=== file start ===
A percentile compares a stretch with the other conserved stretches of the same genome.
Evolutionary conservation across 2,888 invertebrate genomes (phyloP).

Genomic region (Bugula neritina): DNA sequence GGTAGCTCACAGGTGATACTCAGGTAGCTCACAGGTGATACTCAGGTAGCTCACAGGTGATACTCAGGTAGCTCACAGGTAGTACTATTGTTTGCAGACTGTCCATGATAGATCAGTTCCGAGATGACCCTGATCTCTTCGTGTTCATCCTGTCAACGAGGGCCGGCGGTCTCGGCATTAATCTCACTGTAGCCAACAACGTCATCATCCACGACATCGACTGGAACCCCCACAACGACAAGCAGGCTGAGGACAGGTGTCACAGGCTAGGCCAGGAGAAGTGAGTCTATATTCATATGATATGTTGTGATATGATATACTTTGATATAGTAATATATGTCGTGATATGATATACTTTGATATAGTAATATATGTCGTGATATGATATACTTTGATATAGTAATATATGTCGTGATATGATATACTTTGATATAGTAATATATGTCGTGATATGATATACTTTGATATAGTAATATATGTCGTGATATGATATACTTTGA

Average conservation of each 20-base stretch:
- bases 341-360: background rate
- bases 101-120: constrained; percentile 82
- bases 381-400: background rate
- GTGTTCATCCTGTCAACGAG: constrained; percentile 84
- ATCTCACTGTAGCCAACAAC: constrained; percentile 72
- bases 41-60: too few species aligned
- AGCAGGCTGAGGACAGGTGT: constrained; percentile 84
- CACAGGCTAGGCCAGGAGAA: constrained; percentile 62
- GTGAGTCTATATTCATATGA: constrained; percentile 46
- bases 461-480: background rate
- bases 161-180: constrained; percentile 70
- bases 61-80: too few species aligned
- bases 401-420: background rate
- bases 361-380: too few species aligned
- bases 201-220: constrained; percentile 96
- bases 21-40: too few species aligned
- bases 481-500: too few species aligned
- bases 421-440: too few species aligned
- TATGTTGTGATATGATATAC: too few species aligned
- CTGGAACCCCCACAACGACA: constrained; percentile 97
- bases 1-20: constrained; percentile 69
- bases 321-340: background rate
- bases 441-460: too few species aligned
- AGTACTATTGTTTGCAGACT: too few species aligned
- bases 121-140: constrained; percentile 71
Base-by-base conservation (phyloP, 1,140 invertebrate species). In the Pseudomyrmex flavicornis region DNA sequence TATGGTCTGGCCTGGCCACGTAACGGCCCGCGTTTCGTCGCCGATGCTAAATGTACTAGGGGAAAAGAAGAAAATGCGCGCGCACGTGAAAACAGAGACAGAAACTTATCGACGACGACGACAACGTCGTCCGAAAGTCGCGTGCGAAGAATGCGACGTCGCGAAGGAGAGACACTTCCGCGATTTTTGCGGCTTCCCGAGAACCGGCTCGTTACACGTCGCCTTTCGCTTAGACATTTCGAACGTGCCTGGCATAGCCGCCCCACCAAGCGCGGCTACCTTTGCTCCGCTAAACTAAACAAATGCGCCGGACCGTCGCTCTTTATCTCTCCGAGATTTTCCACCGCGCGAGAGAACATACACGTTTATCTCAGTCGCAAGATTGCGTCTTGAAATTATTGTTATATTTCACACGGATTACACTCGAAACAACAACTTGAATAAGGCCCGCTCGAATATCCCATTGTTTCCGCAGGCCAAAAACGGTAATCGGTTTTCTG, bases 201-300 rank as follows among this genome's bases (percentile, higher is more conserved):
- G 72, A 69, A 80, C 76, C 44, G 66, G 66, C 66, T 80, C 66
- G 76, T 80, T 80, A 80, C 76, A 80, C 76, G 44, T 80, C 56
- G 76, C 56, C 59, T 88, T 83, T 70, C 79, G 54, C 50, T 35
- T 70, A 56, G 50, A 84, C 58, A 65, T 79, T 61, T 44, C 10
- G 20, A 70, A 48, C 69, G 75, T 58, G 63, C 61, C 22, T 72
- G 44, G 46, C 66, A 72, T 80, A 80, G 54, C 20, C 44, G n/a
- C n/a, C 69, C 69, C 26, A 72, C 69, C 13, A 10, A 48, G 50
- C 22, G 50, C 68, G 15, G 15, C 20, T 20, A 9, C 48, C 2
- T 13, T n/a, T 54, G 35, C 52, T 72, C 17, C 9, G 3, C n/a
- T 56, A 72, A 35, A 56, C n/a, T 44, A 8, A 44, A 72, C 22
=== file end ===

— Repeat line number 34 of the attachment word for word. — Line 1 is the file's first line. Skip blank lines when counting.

- T 70, A 56, G 50, A 84, C 58, A 65, T 79, T 61, T 44, C 10